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*American Red Cross* http://www.loc.gov/pictures/item/2017683171/
Original for comparison: https://i.imgur.com/CdCJ2fi.jpg
With young children hoisted on their parents’ shoulders to get a better view of the spectacle, people are happy and some of them visibly touched as the occupation finally ends. According to the description of the photo the American Red Cross delegation were the first Americans to enter the city.
Shrouded in the morning mists behind them stands [Antwerp Central Station](https://en.wikipedia.org/wiki/Antwerpen-Centraal_railway_station), here is the [view today](https://firstname.lastname@example.org,4.4190429,3a,75y,94.16h,101.15t/data=!3m6!1e1!3m4!1sVsF0eOUCJtv7gjCyYZm-Hw!2e0!7i13312!8i6656?hl=en), roughly from the same spot.
[Close-up of left side of crowd.](https://i.imgur.com/7EPEkca.jpg)
[Close-up of right side of crowd.](https://i.imgur.com/8ZOB2DF.jpg)
Germany invaded neutral Belgium and Luxembourg in 1914 in hopes to surprise the French armies, breaking the Treaty of London (1839), which had been signed by Prussia. The German Chancellor Theobald von Bethmann Hollweg dismissed the treaty of 1839 calling it a “scrap of paper”.
Belgium were to suffer several atrocities during the ensuing occupation of the German army, for instance [the Wire of Death](https://en.wikipedia.org/wiki/Wire_of_Death) was put up and electrocuted between 2000 and 3000 people.
>“Overall, the Germans were responsible for the deaths of 23,700 Belgian civilians, (6,000 Belgians killed, 17,700 died during expulsion, deportation, in prison or sentenced to death by court) and caused further non fatalities of 10,400 permanent and 22,700 temporary invalids, with 18,296 children becoming war orphans. Military losses were 26,338 killed, died from injuries or accidents, 14,029 died from disease, or went missing.”
Finally, the allied advance named [the Hundred Days Offensive](https://en.wikipedia.org/wiki/Hundred_Days_Offensive) starting 8 August 1918 would lead to the end of the war.
The front page of The New York Times on 11th of November read, [“Armistice signed, end of the war!”](https://upload.wikimedia.org/wikipedia/commons/7/75/NYTimes-Page1-11-11-1918.jpg)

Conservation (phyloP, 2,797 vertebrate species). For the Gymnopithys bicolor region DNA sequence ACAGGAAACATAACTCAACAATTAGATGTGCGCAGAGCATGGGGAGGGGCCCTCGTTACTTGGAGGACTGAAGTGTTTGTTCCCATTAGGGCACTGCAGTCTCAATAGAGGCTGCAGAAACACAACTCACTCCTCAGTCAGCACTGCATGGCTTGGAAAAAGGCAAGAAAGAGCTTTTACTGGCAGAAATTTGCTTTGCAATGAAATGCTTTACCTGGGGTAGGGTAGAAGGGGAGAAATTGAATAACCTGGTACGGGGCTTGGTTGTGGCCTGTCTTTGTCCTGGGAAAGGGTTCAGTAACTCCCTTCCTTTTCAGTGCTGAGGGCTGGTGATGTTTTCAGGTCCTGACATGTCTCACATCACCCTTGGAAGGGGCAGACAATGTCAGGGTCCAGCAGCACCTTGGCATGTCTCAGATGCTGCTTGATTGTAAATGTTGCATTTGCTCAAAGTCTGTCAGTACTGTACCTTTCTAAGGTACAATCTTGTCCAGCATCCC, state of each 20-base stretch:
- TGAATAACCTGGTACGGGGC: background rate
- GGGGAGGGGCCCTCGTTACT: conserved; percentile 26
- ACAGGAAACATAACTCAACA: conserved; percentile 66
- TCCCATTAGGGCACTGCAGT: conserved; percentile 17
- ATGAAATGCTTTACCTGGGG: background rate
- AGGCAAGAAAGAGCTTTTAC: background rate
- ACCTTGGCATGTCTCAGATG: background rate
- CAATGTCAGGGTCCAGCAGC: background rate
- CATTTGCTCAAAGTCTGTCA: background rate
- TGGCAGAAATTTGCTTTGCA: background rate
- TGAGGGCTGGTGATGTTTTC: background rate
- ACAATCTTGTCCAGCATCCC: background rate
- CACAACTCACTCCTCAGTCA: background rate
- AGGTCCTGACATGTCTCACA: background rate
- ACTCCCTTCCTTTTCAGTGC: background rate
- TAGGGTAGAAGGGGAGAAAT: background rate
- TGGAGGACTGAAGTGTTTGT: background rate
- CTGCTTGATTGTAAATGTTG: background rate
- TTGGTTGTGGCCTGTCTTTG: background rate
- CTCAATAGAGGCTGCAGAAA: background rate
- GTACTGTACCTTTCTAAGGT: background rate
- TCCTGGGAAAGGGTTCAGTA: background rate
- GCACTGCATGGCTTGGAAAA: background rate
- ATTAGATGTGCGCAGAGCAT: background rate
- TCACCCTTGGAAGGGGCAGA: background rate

The Armistice was prolonged three times before peace was finally ratified under the [Treaty of Versailles](https://en.wikipedia.org/wiki/Treaty_of_Versailles).
I’ll share a few more photos I found, taken by the same American delegation from the Red Cross who took this photo in Antwerp, who toured through Belgium during and after the war.
[The destruction of Leuven, the Germans bombed the city, killing 248 residents, and burned the library containing 300,000 books with gasoline, seen to the right in this photo.](https://i.imgur.com/aVwh3mw.jpg)
[Road of the Belgian Army advancing on Antwerp through the old 1914 defense lines,](http://cdn.loc.gov/service/pnp/anrc/18100/18186v.jpg) you can see the barbed wire in the foreground.
Celebration throughout Belgium: [Typical triumphal arch erected in scores of Belgian villages to welcome the advancing Allied Armies.](http://cdn.loc.gov/service/pnp/anrc/18100/18185v.jpg) This one is in the village of [Haasdonk](https://www.google.com/maps/place/Haasdonk,+9120+Beverenemail@example.com,4.2104988,10638m/data=!3m1!1e3!4m5!3m4!1s0x47c38ca70e7a6355:0x8dbd60df5ead4736!8m2!3d51.1810333!4d4.2378789), and the trees were transplanted for the purpose. The soldiers at the left of the picture are the very head of the advancing Belgian troops.
[King Albert, Queen Elisabeth, Prince Leopold, and Princess Marie Jose](http://cdn.loc.gov/service/pnp/anrc/18100/18165v.jpg) at the King’s review, Brussels, 22 November 1918. The streets were overflowing with people, [even the rooftops in the distance](https://i.imgur.com/l9RJbdQ.jpg), so great the joy!
[The mayor of Brussels, Adolphe Max (in feathered hat) arriving at Houses of Parliament, for the King’s review](http://cdn.loc.gov/service/pnp/anrc/18100/18151v.jpg). Max was imprisoned by the Germans at the time of their occupation of Brussels for 4 years, until he escaped the 13th of November 1918. That means at the time of this photo he had only been a free man for 9 days. You can read more about his ordeal here: https://encyclopedia.1914-1918-online.net/article/max_adolphe
This was already a great shot in black and white but it is amazing in color.
The picture is made by the quality of that dudes beard in the bottom right
Is there a subreddit for colorized photos? This looks amazing.
kind of strange realising all those people are dead now. The colour makes it more real
Man, I love history. Just zooming in and looking at all the faces and wondering what kind of history each person holds and how they’re connected to WW1 makes me fall down the imagination rabbit hole.
How have I never seen this picture before, there is so much substance to it.
Little did they know is just the beginning, is all over again in 20 years…
You can find Doctor Gregory House somewhere in this photo.
Six rows back in the middle = Vape Nation
These people are happy? Seriously, about one in ten has a look that would tell me they’re celebrating.
I would feel seriously anxious in that crowd if I weren’t wearing a hat.
So people liked hats back then?
I only see two smiles in that whole crowd.
This might be my desktop if it was higher resolution.
The original file is over 74 MP.
Kind of hits me hard when I think all of these people are dead.